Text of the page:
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Should I Build An Addition Or Buy A New House?

Should I Build An Addition Or Buy A New House?

Inevitably a family will outgrow their current accommodations and look at various solutions to provide enough room for all members. As children grow, room becomes more limited and many families will look to increase the amount of available living space by either building an addition or moving into a new residence. There are many factors to evaluate prior to making this type of costly and stressful decision.

Build an Addition

The first option normally considered is to build an addition onto an existing structure which accomplishes two goals. It prevents having to uproot the entire family and either temporarily live in an apartment or lease a house. It also, in certain circumstances, may be less costly to build an addition instead of purchasing a new home. Even these two conditions require extensive analysis because nothing is ever as black and white especially when it comes to your families' happiness.

It's very possible that it took a number of years to find the current home where your family now resides. Many home buyers have an extensive list of what they want in a home and once they find it are reticent to start looking again. An existing structure may accommodate an addition if it is laid out correctly and can be integrated into the property and neighborhood. If building an addition makes sense for the current structure and lot, it still has to be determined if it makes sense financially.

Additions cost on average anywhere from $40,000-$60,000 depending on square footage, materials and the difficulty of integration into the existing structure. This cost can obviously be significantly higher depending on high-end touches like marble countertops and radiant floor heating. If the addition is paid for in cash, which often is not the case, then financial considerations may not be an issue. If it is financed using a home equity line of credit or other construction related loan then the amount of the addition plus the existing mortgage may be as much as a mortgage on a new home. This financial analysis is integral to the decision-making process.

Buy a New House

Purchasing a home is a long-term endeavor on an order of decades which provides roots and security for growing families. But buying a first home doesn't always satisfy these needs and it is common for families to move for multiple reasons not specifically related to needing increased living space. Changing jobs, enrolling in school, neighborhood decline, traffic problems, adding a swimming pool and a plethora of other factors may play a part in the decision to buy a new house. Increasing square footage may simply be the catalyst which gets things started.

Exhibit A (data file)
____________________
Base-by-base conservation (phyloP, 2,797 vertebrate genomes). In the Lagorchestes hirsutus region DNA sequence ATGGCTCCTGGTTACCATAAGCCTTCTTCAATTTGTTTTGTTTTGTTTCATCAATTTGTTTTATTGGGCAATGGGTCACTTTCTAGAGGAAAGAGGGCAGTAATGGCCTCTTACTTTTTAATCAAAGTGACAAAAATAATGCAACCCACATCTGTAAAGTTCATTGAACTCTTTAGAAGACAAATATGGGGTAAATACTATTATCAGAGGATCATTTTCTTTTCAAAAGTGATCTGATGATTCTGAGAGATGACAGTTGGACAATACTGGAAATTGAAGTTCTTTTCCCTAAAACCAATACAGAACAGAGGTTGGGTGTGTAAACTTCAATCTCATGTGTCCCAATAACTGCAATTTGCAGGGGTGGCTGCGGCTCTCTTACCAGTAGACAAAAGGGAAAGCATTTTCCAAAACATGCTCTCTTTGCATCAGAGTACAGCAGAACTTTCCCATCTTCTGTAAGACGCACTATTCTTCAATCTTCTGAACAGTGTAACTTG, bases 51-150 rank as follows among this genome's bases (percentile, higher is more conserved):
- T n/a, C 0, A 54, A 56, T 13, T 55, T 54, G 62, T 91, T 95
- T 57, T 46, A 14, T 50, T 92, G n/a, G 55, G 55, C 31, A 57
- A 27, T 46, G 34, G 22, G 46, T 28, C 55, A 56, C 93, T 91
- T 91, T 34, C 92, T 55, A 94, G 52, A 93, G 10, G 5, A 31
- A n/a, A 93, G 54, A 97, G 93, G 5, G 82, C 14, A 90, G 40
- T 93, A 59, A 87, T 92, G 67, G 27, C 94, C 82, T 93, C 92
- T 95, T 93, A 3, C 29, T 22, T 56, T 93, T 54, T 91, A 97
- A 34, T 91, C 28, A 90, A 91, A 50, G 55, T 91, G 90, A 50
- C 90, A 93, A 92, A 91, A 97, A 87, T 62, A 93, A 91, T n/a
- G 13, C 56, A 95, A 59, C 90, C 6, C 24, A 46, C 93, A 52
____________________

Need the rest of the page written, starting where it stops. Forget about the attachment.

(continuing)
If the existing residence is an older home, then increasing available living space by purchasing a new home may be more time and cost effective. This is primarily due to unexpected structural issues which are often discovered during extensive remodeling projects or additions. As any viewer of the show This Old House is well aware, many expensive surprises pop up when building additions onto an existing home. Consider this in your budget and expect 25% more in additional expense when going the addition route. This of course can be avoided by buying a new house.

Another key factor when deciding to build an addition or buy a new house is the current state of the housing market. How many homes are available? What are the prices of new home construction? How much money will you spend in moving and closing costs? What is the level of stress associated with buying a home compared to building an addition? What is the likelihood of staying for an extended period of time in a new home? An addition may be preferable since families can continue to live in function in a space they are already familiar with where a new home would require an extended period of adjustment.

Image by: Orbital Joe